Healers and Helpers: Colonial Power Imbalances in Medical Missions and Global Health



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This thesis is about colonial power imbalances within global healthcare provision. Evangelical Christian medical missionaries and many experts in field of global health both consider themselves to be “helpers” to populations of people they understand to be in need of help. This reinforces the flow of high income countries sending sometimes unwanted “assistance” to low and middle income areas, similar to colonialism. The movement to decolonize global health has added tools to remove colonialism from care, but has not yet been fully successful. I add to the wealth of information about decolonizing global health provision by integrating medical mission care and global health into the same conversation, and asks if it is possible for medical missions to decolonize in a manner that the ‘decolonizing global health’ movement seeks to do. I use the example of Partners in Health and its liberation theology-based method of care as an example of decolonized care. On the other hand, it is not possible to offer decolonized care under the label of “medical missions” as the field is currently defined.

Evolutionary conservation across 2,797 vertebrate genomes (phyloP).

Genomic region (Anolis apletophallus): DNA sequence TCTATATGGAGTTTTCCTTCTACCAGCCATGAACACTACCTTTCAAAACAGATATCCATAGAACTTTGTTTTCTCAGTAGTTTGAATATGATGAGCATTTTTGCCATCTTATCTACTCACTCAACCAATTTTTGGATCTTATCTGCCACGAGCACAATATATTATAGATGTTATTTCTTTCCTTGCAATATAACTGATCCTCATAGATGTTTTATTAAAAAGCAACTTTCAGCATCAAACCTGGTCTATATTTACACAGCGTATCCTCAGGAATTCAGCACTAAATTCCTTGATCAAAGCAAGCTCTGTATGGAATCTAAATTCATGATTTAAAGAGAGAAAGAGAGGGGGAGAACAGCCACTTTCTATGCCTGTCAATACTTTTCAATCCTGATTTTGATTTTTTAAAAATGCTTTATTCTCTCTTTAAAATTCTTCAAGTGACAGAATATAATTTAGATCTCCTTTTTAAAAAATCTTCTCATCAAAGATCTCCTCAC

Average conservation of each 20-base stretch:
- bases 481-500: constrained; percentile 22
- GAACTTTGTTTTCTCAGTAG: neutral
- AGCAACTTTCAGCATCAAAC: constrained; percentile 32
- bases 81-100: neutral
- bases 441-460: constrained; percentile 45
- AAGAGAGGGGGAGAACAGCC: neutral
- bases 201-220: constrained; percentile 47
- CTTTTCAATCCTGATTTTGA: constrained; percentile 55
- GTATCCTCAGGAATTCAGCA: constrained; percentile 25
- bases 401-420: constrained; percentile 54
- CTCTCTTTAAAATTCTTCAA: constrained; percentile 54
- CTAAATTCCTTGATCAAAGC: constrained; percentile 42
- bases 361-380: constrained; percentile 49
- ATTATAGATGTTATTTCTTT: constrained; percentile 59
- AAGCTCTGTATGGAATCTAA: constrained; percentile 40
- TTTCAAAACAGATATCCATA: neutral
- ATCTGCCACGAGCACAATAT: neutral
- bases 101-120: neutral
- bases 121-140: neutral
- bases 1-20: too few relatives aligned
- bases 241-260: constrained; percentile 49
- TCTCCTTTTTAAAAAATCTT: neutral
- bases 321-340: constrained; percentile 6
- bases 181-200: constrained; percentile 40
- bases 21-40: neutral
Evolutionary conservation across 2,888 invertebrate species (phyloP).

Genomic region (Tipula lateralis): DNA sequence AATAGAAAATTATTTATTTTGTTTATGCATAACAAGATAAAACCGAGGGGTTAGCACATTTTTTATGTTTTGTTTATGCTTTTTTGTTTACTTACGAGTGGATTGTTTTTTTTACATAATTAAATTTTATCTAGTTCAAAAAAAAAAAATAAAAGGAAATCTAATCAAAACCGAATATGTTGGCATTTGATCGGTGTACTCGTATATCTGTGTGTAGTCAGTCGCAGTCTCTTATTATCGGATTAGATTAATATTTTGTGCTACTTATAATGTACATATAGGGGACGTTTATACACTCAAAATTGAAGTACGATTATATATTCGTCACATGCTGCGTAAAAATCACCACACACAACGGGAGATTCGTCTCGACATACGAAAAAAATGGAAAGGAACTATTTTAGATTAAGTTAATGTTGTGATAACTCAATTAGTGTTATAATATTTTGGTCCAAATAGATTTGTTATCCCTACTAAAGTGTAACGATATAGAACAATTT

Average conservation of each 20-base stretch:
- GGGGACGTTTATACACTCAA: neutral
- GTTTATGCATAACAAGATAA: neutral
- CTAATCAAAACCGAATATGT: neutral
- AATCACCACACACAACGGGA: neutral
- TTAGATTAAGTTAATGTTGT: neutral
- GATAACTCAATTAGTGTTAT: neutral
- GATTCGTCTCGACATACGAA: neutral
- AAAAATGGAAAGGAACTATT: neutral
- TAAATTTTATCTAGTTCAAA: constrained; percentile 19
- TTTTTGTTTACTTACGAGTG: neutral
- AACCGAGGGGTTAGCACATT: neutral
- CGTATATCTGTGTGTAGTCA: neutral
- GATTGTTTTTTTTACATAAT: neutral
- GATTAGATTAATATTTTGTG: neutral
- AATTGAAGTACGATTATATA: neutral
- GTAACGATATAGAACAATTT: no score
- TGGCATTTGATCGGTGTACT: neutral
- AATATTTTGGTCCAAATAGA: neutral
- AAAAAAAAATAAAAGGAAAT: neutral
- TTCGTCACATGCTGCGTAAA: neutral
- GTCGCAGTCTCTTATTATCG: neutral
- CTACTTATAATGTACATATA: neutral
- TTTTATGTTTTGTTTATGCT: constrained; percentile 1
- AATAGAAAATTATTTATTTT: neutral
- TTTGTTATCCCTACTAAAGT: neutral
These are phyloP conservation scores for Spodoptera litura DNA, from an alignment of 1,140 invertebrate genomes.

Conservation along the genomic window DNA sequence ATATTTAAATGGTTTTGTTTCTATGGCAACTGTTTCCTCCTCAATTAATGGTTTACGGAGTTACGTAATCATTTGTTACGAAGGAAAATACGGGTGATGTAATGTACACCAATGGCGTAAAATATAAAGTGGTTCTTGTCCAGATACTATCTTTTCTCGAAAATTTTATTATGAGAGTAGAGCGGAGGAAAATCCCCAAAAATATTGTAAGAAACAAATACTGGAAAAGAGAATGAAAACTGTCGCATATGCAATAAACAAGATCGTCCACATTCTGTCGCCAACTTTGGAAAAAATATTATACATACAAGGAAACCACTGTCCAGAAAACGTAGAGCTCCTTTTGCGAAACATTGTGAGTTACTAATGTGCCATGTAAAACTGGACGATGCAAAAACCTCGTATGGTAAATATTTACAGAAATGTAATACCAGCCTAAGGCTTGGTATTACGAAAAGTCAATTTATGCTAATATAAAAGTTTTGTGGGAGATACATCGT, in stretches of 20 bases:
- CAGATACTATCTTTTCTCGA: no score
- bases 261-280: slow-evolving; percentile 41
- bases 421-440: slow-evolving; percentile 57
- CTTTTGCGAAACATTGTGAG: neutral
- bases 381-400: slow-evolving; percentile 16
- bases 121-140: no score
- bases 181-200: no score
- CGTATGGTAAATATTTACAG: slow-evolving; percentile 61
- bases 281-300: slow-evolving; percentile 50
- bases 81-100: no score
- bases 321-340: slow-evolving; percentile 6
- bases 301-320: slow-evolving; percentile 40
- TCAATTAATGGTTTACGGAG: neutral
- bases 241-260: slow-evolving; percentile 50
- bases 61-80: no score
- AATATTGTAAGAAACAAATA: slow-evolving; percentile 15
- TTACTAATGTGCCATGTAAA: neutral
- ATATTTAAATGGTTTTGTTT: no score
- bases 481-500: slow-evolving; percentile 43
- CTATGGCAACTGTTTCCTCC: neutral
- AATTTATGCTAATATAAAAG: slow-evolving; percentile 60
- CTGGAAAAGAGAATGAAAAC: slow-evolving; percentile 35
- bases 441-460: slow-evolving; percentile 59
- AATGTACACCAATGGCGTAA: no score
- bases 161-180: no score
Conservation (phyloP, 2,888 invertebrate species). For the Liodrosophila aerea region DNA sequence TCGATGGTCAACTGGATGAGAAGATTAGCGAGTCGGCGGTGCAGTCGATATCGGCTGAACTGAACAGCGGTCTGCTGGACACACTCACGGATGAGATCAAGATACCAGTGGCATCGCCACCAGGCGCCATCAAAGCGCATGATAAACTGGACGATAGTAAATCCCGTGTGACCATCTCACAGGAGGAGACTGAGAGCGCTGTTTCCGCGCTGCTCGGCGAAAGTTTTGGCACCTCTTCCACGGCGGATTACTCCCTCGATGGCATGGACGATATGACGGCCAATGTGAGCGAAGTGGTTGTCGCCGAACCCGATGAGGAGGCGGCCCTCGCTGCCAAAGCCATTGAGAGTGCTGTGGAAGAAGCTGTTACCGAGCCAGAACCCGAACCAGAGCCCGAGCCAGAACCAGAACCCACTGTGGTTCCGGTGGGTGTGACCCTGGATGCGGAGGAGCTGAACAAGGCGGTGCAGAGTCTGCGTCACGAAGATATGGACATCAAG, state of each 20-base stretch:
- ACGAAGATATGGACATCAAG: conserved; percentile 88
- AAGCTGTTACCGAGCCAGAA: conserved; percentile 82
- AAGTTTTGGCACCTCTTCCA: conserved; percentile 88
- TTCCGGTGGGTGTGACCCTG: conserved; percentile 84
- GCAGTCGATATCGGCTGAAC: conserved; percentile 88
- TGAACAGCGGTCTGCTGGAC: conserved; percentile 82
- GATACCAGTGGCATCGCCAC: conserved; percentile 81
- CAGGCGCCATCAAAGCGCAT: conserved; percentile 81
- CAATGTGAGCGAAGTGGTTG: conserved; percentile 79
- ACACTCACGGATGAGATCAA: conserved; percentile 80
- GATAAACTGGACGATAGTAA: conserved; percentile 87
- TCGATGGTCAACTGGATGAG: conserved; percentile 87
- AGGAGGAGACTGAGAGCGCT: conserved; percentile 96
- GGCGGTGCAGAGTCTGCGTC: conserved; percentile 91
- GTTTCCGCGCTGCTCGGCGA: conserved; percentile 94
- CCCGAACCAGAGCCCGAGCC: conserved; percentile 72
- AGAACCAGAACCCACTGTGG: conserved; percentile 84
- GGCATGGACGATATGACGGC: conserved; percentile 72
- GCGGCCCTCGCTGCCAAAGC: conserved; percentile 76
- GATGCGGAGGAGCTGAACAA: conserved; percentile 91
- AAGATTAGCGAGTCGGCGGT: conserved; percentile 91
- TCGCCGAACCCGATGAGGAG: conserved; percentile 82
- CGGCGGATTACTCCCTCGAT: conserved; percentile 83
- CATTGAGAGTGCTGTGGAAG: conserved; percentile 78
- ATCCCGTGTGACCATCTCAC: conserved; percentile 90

Purnell, Catherine (2024). Healers and Helpers: Colonial Power Imbalances in Medical Missions and Global Health. Honors thesis, Duke University. Retrieved from https://hdl.handle.net/10161/30534.

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